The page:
The cDNAs encoding human ZAPL and ZAPS were subcloned into the pNL-CMV vector with a Flag tag at the N-terminus to generate pNL-Flag-ZAPL and pNL-Flag-ZAPS. A549 cells were seeded into six-well plates, and transient transfection of pNL-Flag-ZAPL and pNL-Flag-ZAPS plasmids was performed by using Lipofectamine 2000 according to the manufacturer’s instruction. Protein and total RNA were, respectively, extracted from the cells infected with or without influenza WSN virus for 6 and 12 h. The ZC3HAV1 overexpression in A549 cells was analyzed by qRT-PCR or Western blotting using anti-ZC3HAV1 monoclonal antibody (MAb) (dilution of 1:2,000).

Plaque Assay

Plaque assay was performed to quantify the viral replication in A549 cells as described previously (Qidong et al., 2019). Briefly, supernatants from A549 cells infected with influenza A/WSN/33 (WSN) virus were collected. MDCK cells were seeded in 12-well plates, and MDCK cells were then infected with the supernatants of virus-infected A549 cells for 1 h. After infection, MDCK cells were washed with PBS and grown in α-minimal essential medium containing 1.5% low-melting-point agarose (Promega, Madison, WI, United States) and TPCK (tolylsulfonyl phenylalanyl chloromethyl ketone) treated trypsin (Sigma-Aldrich, St. Louis, MO, United States). After incubation for 72 h, the numbers of plaques were counted (Wang et al., 2014).

RT-PCR and qRT-PCR

Total RNA was isolated from A549 cells, and lungs of the mice infected with WSN virus by Trizol method (TransGen Biotech, Beijing, Co., Ltd.) according to the manufacturer’s instructions. Isolated RNA (4 μg) was reverse-transcribed into cDNA libraries by using M-MLV RT (Promega, United States) according to the manufacturer’s instructions with slight modifications. The cDNA was used for expression analysis by qRT-PCR using TransStart Green qPCR SuperMix 2X (TransGen Biotech) and PCR using Taq DNA polymerase (Takara Bio) as previously described. Human β-actin was used as references for internal standardization. The amplified products by PCR were resolved by electrophoresis on a 1% agarose gel, and when necessary, the intensity of bands was analyzed using Quantity One software (Bio-Rad, United States) as previously described (Chen et al., 2015). The primers specific for WSN-NP, ZC3HAV1, IRF3, IFN-β, MxA, IL-6, TNF, and β-actin were designed using the Primer 5 software (Table 1). The data of qRT-PCR analysis were shown as normalized ratios, which was autocalculated by LightCycler system (Roche, Switzerland) using ΔΔCT method.

Western Blotting

Cell lysates were prepared to collect the total protein, and Western blotting was performed as previously described (Danial et al., 1995). Briefly, the protein samples were separated by 12% sodium dodecyl sulfate-polyacrylamide gel electrophoresis and then transferred onto nitrocellulose membranes. The membranes were probed with the antibodies at the appropriate dilution.

Quantification and Statistical Analysis

All statistical analyses were performed using Microsoft Excel and R software. Student’s t-tests were used to determine the p-values. p < 0.05 was considered statistically significant (p < 0.05, ∗∗p < 0.01). The results were shown as mean ± standard error.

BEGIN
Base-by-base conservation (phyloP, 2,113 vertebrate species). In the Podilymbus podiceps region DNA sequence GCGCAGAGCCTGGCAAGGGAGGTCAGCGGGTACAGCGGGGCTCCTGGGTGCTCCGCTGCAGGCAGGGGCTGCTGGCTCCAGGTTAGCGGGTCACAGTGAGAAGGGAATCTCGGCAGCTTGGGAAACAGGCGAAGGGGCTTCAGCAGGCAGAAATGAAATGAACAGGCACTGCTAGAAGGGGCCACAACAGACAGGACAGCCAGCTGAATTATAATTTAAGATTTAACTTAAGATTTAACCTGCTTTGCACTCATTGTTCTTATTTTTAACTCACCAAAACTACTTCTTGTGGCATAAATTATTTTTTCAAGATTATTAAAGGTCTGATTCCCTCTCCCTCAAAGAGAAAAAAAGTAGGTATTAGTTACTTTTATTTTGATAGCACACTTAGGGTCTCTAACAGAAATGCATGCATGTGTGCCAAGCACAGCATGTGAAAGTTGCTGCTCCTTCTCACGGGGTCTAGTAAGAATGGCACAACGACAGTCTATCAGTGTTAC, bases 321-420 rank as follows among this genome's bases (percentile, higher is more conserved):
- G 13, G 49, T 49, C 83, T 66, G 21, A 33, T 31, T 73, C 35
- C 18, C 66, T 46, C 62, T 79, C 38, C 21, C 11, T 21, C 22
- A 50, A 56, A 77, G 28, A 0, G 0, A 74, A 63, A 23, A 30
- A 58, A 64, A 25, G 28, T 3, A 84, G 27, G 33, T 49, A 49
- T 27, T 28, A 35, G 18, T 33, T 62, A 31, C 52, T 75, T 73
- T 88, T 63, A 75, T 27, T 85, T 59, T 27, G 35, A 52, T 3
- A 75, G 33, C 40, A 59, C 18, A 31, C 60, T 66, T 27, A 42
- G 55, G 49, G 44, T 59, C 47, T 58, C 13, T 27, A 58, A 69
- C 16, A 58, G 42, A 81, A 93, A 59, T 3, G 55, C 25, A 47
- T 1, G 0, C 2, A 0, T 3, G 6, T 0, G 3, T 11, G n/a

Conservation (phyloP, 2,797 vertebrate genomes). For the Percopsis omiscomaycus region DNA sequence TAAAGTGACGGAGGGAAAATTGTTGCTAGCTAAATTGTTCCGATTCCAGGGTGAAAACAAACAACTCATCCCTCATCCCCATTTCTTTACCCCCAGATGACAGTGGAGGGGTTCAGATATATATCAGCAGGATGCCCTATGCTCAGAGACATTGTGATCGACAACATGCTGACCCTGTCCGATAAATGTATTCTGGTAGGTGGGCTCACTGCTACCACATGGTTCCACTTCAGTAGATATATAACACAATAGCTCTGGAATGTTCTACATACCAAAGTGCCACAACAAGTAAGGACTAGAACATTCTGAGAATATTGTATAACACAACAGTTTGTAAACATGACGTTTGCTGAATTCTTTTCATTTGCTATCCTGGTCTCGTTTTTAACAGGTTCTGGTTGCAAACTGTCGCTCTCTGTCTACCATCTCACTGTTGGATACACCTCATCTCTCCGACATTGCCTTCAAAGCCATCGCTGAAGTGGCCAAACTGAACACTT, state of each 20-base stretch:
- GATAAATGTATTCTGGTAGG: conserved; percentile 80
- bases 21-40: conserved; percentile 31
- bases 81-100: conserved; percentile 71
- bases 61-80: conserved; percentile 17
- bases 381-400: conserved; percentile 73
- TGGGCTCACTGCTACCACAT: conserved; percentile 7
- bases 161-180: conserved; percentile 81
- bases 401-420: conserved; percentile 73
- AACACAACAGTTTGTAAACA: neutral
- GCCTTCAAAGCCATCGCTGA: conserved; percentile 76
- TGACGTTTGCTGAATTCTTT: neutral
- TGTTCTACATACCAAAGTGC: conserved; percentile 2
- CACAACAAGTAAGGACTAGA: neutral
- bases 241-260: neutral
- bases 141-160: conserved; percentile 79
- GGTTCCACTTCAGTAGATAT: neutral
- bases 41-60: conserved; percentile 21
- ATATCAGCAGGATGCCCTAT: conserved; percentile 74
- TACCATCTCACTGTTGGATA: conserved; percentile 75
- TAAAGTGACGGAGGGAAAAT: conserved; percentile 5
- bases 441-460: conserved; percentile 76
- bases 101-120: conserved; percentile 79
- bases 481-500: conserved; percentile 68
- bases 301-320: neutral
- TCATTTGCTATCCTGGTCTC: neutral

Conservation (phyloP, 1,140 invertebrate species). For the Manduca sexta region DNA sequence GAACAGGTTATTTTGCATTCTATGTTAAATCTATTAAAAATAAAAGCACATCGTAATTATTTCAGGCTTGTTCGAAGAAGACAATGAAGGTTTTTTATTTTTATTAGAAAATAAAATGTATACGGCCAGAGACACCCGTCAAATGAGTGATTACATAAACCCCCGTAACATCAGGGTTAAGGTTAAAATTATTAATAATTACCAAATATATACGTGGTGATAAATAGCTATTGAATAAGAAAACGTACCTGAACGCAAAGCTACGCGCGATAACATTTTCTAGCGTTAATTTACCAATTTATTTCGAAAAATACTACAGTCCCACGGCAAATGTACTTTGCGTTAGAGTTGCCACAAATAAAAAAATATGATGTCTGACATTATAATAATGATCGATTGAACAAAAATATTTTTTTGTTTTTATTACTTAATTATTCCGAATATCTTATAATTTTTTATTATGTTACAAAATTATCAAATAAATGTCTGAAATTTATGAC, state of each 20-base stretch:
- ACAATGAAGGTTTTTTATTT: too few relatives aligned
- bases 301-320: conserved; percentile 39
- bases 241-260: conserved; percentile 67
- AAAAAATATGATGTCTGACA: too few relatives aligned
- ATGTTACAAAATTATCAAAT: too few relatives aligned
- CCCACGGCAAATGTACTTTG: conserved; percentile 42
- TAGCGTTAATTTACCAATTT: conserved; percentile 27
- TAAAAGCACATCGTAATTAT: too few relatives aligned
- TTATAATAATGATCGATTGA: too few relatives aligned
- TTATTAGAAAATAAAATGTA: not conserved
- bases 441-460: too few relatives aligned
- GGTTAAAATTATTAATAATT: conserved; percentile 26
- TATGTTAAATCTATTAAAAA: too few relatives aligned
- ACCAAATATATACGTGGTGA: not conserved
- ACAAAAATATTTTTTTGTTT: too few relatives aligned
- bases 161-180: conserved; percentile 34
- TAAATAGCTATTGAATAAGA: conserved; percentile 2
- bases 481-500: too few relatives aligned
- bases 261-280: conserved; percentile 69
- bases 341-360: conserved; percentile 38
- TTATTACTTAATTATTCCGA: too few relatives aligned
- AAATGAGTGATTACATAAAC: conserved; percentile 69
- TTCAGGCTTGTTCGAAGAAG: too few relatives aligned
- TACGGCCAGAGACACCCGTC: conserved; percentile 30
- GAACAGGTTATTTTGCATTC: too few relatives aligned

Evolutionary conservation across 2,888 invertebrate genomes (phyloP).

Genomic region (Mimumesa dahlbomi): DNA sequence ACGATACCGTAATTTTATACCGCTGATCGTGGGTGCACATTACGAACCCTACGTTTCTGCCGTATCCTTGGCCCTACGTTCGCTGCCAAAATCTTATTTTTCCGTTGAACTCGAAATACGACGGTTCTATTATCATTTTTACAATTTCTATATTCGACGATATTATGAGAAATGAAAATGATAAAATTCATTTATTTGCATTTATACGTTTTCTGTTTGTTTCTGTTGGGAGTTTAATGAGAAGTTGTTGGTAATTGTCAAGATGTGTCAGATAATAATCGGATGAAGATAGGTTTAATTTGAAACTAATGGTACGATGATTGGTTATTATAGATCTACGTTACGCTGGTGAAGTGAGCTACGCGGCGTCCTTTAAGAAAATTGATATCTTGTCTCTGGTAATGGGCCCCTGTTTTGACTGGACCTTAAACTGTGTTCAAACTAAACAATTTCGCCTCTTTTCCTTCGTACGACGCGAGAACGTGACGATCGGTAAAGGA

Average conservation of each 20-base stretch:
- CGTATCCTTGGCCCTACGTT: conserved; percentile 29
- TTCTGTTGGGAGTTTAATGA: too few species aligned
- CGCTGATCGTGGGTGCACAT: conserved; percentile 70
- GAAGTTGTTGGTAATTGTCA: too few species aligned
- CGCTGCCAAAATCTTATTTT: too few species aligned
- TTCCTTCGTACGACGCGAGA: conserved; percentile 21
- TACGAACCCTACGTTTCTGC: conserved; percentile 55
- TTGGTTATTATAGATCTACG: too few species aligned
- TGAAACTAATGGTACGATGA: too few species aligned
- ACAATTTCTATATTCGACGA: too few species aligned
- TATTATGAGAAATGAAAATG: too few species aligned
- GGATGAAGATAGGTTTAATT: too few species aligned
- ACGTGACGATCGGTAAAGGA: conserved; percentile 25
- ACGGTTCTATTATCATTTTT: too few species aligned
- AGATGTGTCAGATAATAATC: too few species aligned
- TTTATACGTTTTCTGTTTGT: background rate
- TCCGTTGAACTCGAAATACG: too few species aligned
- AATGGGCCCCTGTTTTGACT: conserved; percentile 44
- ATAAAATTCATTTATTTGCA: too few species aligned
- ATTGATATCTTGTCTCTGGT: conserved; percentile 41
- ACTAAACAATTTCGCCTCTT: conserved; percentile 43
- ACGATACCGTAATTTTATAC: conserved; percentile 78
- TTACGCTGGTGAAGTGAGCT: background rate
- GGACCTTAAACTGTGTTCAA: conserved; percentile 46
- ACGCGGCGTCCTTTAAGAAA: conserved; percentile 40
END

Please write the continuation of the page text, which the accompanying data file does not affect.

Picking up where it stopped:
Ethics Statement

The animal protocol used in this study was approved by the Research Ethics Committee of College of Animal Science, Fujian Agriculture and Forestry University (permit no. PZCASFAFU2014002). The procedures carried out in accordance with the approved guidelines.

Results

Expression of ZC3HAV1 Is Significantly Induced During the IAV Infection in vitro and in vivo

To identify the genes involved in the innate immune response to IAV infection, microarray analysis was performed for examining the alterations of gene expression in A549 cells infected with or without WSN virus. Compared to the control group, we identified specific immune response-related genes, which were differentially expressed with cutoff p ≤ 0.05 and log2 fold change ≥ 1 in WSN virus-infected A549 cells. The heat map displayed the expression levels of the selected genes (Figure 1A). The results of the microarray analysis were confirmed by using RT-PCR for examining selected genes including ZC3HAV1, HERC5, ATP6V0A4, GBP1, BATF2, and RASD2 (Figure 1B). The changes of the selected genes expression analyzed by RT-PCR were consistent with that by microarray analysis. The expression of these genes was increased after the IAV infection of A549 cells for 12 h. Since previous studies have shown that ZC3HAV1 was involved in antiviral response, we chose it for in-depth research. Thus, we infected A549 cells with WSN virus and analyzed the protein expression of ZC3HAV1 in the cells by Western blotting. Indeed, ZC3HAV1 protein level was consistently increased after the viral infection (Figure 1C). Furthermore, in vivo experiments were performed to determine the expression of ZC3HAV1 in mice. Similarly, we observed that ZC3HAV1 was upregulated upon the IAV infection as analyzed by qRT-PCR (Figure 1D).

FIGURE 1